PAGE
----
The Biblical Gospel is the Only Cure for Idyllic Christianity

Sunday, September 14, 2008

There's this pesky problem I've noticed in my own life....

It is One that God has graciously shown me through the lives and struggles of others. It's that pesky notion that seems to pop up its ugly head in almost every Christian circle with which I've interacted, as well as ever church I've either attended or pastored. Here's what it looks like.

The Ideal of Calvinistic Christianity

Johnny Christian believes that Calvinism is the end-all-be-all of Christianity. Ever since he discovered it, he claims it feels like being born again...again. The sovereignty of God through the predestination and election of the saints is the ideal cornerstone of biblical theology, and as such it is very empowering to him. His views on evangelism change, and he finds himself at odds, and more often than not, critical with the way things are going in local churches today. His confusion about the contradiction in theology creates an irritation about bad theology, and so he often feels compelled to let people know what he thinks and how he feels. As a result, Johnny is often sidelined at the church where he attends. His Calvinism leads him to other preachers on YouTube who sound like the sweet song of salvation to his ears. The more he listens, the more he grows dissatisfied with the preaching of his own pastor. Suddenly, one day while he is out and about, he finds others who talk about the same stuff he does...Calvinism! He immediately falls in love with them, hangs out with them, and ultimately finds himself leaving his church in a huff because they do not measure up to his ideal version of Calvinistic Christianity.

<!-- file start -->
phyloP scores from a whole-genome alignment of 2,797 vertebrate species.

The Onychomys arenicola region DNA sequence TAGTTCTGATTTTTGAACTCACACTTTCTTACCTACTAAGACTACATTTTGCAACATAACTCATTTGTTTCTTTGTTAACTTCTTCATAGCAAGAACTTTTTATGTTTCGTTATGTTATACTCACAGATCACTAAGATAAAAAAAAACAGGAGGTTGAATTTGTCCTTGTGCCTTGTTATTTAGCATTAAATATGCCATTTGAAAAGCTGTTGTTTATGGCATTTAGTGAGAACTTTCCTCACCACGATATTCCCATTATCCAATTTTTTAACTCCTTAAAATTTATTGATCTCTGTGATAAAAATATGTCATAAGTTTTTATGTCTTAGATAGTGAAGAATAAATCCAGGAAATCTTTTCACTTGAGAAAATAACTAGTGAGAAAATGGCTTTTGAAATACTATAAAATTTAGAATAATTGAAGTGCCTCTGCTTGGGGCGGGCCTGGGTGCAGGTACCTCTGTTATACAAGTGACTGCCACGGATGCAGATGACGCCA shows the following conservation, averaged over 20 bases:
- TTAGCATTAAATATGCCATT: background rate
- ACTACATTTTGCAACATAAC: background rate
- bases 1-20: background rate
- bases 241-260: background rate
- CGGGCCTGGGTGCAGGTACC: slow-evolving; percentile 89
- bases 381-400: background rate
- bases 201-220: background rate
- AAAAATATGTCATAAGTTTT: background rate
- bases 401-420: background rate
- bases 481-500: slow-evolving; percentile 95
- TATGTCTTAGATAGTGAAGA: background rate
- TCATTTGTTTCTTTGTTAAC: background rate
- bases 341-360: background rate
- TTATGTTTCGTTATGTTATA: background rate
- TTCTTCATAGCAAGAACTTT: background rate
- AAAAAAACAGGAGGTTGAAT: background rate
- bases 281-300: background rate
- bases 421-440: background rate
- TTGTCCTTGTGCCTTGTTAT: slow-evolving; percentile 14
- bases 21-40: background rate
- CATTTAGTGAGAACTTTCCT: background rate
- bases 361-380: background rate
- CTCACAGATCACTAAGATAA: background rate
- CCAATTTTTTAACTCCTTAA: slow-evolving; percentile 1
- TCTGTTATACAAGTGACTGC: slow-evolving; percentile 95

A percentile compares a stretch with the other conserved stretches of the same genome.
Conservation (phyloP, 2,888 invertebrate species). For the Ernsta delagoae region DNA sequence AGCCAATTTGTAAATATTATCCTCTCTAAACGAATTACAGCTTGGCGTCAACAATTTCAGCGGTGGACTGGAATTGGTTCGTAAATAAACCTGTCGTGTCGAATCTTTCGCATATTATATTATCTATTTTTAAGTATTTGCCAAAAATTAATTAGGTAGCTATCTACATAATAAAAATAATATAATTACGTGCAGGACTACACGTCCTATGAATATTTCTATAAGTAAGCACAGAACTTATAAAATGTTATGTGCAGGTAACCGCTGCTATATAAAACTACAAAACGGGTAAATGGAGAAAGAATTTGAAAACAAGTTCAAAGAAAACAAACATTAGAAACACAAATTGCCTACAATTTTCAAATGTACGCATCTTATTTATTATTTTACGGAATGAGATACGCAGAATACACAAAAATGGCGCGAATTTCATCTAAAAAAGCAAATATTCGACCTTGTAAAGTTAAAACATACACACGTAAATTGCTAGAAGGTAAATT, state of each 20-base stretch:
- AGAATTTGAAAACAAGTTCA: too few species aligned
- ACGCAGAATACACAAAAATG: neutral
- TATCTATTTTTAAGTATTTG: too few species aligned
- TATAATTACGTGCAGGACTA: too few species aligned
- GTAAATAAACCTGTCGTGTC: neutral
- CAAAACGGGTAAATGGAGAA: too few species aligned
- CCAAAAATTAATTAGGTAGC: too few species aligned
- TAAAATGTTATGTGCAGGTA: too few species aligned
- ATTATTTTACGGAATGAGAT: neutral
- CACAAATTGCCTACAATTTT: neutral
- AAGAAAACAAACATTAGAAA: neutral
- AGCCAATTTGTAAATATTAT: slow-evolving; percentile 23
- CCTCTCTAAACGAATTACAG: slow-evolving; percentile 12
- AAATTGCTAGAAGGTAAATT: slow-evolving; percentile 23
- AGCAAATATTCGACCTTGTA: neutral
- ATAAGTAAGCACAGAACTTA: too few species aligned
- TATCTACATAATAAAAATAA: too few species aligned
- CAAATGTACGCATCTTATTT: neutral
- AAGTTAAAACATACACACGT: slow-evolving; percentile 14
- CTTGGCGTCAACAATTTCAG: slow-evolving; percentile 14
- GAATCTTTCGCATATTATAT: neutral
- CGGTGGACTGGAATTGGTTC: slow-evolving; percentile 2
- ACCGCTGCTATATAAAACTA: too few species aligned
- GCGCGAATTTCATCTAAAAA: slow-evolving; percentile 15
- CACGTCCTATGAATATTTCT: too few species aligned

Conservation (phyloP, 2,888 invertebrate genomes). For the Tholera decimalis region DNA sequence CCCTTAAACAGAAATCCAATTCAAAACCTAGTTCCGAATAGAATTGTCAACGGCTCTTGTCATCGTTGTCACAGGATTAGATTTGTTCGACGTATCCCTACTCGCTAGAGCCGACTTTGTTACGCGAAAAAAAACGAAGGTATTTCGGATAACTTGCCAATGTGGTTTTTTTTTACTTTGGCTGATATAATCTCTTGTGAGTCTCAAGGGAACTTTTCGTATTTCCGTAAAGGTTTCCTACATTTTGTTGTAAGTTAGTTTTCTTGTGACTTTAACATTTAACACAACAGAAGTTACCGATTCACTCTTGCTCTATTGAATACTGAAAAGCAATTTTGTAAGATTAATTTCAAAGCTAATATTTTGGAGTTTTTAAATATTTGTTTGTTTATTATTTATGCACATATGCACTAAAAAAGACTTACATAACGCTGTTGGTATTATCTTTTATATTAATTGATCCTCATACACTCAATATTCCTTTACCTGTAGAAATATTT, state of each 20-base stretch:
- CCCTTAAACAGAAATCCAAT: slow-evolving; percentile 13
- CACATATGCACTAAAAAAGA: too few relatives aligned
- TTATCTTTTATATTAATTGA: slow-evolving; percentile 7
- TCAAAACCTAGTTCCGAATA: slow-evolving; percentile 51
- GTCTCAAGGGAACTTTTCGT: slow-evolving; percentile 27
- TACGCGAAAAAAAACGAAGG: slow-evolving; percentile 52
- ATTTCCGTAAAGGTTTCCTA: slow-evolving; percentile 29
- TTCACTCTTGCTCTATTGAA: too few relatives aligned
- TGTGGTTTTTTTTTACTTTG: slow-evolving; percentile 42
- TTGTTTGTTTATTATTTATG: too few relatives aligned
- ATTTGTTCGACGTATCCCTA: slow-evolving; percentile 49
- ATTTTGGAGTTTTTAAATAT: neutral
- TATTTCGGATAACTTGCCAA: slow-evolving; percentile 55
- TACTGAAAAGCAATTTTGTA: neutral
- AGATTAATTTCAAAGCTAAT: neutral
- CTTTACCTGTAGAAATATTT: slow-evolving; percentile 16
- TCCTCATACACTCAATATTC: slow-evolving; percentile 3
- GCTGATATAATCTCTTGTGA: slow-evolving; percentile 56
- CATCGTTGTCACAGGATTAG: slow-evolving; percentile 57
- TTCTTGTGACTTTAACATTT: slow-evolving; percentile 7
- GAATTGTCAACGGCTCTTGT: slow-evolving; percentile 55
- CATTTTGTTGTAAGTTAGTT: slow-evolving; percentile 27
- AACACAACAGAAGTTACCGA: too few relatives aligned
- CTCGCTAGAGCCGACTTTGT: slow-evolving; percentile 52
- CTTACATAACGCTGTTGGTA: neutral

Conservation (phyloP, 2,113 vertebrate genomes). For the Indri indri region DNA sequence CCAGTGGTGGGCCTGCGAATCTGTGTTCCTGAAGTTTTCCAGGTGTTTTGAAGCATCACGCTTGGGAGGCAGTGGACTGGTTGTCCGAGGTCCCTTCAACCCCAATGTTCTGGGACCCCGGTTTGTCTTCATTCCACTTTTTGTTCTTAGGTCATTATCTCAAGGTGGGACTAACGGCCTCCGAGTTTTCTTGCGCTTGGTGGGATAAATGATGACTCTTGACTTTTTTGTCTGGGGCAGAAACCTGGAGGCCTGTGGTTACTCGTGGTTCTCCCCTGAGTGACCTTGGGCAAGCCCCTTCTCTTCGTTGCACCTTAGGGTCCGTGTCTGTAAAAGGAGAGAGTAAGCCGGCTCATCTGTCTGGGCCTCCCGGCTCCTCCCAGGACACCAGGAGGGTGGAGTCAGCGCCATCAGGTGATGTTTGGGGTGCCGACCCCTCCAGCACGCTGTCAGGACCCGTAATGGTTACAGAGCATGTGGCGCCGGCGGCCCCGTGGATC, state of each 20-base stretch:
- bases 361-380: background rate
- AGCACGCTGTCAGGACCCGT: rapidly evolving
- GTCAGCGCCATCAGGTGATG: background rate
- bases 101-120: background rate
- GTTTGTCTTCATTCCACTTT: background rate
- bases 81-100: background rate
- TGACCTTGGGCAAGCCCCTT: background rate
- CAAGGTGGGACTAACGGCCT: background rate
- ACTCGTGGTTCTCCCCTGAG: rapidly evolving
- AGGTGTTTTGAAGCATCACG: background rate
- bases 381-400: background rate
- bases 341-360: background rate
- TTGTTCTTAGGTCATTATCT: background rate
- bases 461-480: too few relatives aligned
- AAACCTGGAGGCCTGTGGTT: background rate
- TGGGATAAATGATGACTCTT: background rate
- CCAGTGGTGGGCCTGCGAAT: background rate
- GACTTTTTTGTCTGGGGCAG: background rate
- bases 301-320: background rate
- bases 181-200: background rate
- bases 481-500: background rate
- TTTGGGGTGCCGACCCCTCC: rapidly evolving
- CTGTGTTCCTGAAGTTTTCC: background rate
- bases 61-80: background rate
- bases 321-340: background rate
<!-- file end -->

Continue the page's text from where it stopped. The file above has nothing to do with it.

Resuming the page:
The Ideal of Homeschooled Christianity

Susie Christianette believes that homeschooling is the sweet by-and-by of the Christian family. She has concluded that the Bible clearly and indisputably teaches that God's way of educating children is only in the home, and no where else. The public schools have kicked God and prayer out of their view, and now these schools only exist to serve the needs of the government which is ultimately the plan of Satan. All along, God has planned since the OT for children to be trained and educated by parents at home, and never in the care of others. Susie reads ideas like these in homeschool books, magazine, articles, and blogs. Eventually she comes to embrace it fully and finds herself involved with other women in the community who believe the same thing. She gets involved in a co-op and ultimately feels the need to tell her husband that transferring to another church with more homeschool-friendly families is going to be the most ideal way to raise their family. So they switch churches and settle into what they feel is their ideal.

The Ideal of Patriarchal Christianity

Billy-Bob Christian believes that patriarchal Christianity is the only biblical way of Christian fathering and parenting. Through his desire to be a godly husband and father, he concludes that the ideal way to raise his family is to have his own farmland where he raises his own meat and vegetables, where he works little outside the home, and where he and he alone is solely responsible for the spiritual well-being and religious education of his children. As he slowly and more deeply forms his convictions, he feels that he must pull his children from their respective ministries at his local church, and he believes it better for them to sit with him through adult Sunday School and public worship service. Later (or sooner) he feels that removing them from the influence of public school and the world is better, so he brings them home for his wife Susie to homeschool them. Eventually, the lifestyle becomes so important that he feels compelled to find others who share his convictions. Happily he locates such a person who attends a homechurch who share his convictions. Through conversations and visits at this homechurch, Billy-Bob finally concludes that the most ideal situation for his family is in that setting where others share his convictions and he shares theirs. Billy-Bob finally settles in to his ideal picture of Christianity.